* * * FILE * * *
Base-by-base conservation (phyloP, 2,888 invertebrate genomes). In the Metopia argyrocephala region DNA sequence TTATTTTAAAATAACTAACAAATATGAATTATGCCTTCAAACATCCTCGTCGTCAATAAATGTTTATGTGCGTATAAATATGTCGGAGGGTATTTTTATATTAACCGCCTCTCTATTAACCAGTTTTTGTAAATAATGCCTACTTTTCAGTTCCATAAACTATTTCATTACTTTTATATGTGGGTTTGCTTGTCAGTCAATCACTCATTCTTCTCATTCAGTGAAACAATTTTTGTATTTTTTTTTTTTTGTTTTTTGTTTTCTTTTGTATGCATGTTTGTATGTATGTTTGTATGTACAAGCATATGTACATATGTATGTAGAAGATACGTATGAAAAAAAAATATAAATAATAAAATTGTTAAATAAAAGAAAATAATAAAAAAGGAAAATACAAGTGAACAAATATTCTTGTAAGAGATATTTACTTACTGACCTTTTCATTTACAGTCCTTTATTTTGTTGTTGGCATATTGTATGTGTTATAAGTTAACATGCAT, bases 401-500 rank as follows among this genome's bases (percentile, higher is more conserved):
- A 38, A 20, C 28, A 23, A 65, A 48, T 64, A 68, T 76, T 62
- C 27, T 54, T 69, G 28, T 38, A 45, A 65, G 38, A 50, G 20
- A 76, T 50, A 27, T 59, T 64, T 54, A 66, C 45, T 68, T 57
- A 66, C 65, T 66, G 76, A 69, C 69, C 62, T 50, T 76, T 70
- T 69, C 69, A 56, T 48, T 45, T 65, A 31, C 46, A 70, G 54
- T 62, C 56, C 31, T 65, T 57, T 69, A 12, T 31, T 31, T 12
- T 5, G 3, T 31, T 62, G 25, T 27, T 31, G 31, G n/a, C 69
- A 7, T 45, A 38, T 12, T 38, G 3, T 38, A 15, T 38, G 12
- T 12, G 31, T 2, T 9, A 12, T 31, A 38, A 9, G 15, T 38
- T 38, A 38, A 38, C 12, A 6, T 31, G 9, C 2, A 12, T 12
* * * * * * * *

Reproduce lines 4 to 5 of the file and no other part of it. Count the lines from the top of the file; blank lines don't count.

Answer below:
- A 76, T 50, A 27, T 59, T 64, T 54, A 66, C 45, T 68, T 57
- A 66, C 65, T 66, G 76, A 69, C 69, C 62, T 50, T 76, T 70